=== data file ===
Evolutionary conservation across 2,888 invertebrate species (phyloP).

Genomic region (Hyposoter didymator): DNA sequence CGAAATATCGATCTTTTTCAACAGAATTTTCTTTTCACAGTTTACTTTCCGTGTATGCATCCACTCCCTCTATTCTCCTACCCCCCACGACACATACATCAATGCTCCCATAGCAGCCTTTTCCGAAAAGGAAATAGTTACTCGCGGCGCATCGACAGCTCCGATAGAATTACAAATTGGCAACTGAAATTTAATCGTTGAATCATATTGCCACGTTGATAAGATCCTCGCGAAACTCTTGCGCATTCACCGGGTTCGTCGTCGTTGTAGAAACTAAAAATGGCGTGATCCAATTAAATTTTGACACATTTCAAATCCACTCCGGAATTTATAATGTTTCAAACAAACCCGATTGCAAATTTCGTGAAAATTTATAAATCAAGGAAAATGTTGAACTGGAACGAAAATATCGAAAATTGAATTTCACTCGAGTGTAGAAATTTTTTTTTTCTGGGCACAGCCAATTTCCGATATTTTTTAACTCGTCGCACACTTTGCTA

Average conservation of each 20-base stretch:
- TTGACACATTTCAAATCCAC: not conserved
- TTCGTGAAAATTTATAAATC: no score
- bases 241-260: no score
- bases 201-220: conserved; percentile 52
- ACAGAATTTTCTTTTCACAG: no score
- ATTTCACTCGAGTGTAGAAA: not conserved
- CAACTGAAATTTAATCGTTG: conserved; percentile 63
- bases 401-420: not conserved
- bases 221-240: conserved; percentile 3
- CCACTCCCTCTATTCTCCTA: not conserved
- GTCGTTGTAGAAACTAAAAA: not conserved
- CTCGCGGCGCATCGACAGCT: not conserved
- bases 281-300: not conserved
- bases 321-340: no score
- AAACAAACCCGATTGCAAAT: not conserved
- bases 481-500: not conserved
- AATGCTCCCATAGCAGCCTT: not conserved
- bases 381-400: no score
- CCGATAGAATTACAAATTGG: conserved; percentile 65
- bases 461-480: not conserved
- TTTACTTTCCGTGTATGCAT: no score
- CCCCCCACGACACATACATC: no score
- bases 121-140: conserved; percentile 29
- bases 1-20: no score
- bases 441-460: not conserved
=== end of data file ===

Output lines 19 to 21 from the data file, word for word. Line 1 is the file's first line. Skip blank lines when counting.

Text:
- bases 481-500: not conserved
- AATGCTCCCATAGCAGCCTT: not conserved
- bases 381-400: no score